Arising from the meetings in Jamaica and Trinidad & Tobago, a project was submitted to UNESCO in April 2001. Based on feedback from the donors and UNESCO, the proposal was amended and resubmitted in September 2001. The project agreement between UWI and UNESCO was signed in January 2003.
The coordinating role of a neutral body in a multi-institution collaboration is key:
CARICOM is the chair of the project advisory committee on which representatives of each of the participating institutions sit. The representatives to the Project Advisory Committee (PAC) were nominated by the leadership of each institution. Although the project is managed by UWI, the monitoring role of the project advisory committee ensures equitable input in decision making and division of the proceeds from the project.
Institutional commitment to collaboration and stability in management ensures continuity:
As the universities' involvement in CUPIDE is at the institutional level rather than departmental or on the individual level, the project has been able to withstand changes in the major players. From inception to the present, UTech and UniQ have each had three representatives to the PAC, and the University of Guyana and AdeKUS two each. However the changes have not negatively impacted the project and this may be attributed to: (i) the institutional commitment to the project ensures a smooth transition from one representative to the next, and (ii) the chair of the PAC and the Project Manager have remained unchanged, although the Director of the UWI Distance Education Centre, (the department responsible for the management and implementation of the project in UWI) has changed.
Institutional commitment may slow down the decision making process:
As one PAC representative wrote in an email explaining the slow response to a particular request, “Within our organization we use a ‘democratic' system which involves all beneficiaries, like the faculties and institutes of the university) to contribute to the decision-making. Although this is not necessarily a bad thing, it can really slow down the process, as we have experienced”. (email correspondence of September 7, 2006).
Communication is important to successful collaboration:
It is fair to say that CUPIDE would not be able to function without each university having access to electronic mail, which is the main medium of communication. Also the ability to have electronic meetings by teleconference also facilitates PAC meetings, held on a quarterly basis.
Different levels of infrastructure and staffing challenge the project:
Although there have been obvious improvements in access to Internet services in all the institutions since the inception of the project, there remains differences in speed and reliability of the infrastructure across the institutions. One objective of this project is in fact to help to even the access. Likewise, differences in the level of staffing impact the rate of response from the institutions, when obligations for project activities compete with other commitments to work in the university on the part of the high level PAC representatives To understand the differences eases the potential frustration.
Differing levels of development in distance education present challenges for the collaborators:
UWI is the most advanced of the five institutions in development and delivery of distance education courses. UWI also has a larger constituency than the other institutions. It has been a challenge to ensure equity in the distribution of the project resources. However, the PAC meetings and exchange of email have been useful in arriving at consensus. UWI does take a leadership role not only in the management of the project but also in providing advice to partner institutions.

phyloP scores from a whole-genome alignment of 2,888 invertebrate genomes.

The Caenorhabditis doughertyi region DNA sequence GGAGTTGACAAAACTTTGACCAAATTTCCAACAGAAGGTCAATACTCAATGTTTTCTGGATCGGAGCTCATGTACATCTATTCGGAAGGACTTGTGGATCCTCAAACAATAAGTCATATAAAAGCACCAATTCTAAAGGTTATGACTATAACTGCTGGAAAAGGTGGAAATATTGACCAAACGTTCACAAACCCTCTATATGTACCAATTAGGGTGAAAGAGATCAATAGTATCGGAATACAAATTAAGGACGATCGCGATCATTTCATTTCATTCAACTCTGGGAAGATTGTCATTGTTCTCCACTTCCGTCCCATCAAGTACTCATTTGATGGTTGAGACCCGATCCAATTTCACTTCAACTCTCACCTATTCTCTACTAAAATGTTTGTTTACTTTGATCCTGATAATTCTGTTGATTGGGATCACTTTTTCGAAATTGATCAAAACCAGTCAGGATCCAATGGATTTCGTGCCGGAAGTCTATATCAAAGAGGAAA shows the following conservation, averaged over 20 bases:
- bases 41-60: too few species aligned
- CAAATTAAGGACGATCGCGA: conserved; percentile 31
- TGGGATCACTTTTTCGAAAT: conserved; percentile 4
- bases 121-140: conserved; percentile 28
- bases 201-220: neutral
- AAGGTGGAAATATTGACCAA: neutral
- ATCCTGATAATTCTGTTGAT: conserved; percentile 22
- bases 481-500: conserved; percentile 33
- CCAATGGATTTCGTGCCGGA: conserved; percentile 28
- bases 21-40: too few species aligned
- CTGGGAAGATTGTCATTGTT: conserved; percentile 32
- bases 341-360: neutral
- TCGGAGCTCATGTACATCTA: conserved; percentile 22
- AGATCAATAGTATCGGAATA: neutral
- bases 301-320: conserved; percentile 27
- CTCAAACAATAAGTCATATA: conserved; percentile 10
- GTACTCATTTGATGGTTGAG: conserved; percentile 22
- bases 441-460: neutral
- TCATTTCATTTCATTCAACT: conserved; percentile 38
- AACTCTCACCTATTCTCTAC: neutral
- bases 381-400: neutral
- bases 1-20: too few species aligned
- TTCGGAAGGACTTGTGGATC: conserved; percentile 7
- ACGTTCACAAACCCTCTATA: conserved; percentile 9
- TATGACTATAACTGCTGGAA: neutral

The language of the project is English. However, the official language of Suriname is Dutch, and Haiti is French. Although the PAC representatives are well versed in English, as are most of the senior administrative and academic staff of two of the institutions, access to primary documents from the countries for English-speaking consultants, or locating consultants versed in the language of the countries has presented challenges. Recourse to translation and interpreters is a necessary call on the budget. It also slows down implementation. Indeed, communication across language groupings within the Caribbean remains a challenge not only for CUPIDE but for the region as a whole.
Clearly, collaboration among the participating institutions is a key to the success of the CUPIDE project, which re-defines and bridges linguistic, political and cultural boundaries in higher education.
Generalising from this specific project, it is clear that in order to overcome the resource challenged environments of small island developing states, collaboration is needed:
- With organizations to provide the technological infrastructure for reasonably priced access to the bandwidth required;
- With individuals and organizations to use/develop Open Source software for the required technical systems;
- Through projects such as CUPIDE to provide the staff development and capacity building required in the educational institutions;
- With funding/support bodies to obtain infrastructure for additional access points;
- With NGOs and government departments to create and maintain access points as cross-sectoral “knowledge centres”;
- With communities in the region to create socio-cultural learning environments in the “knowledge centres”;
- With individuals and organizations to develop and share course materials, learning objects, and other content resources (e.g., through CUPIDE, COL Virtual University for Small States);
- With organizations to support, market and deliver education within and outside the region more effectively, and to diversify income sources;
- With tertiary educational institutions and academics around the world to conduct and publish research on using DE and ICT in the provision of higher education in difficult circumstances.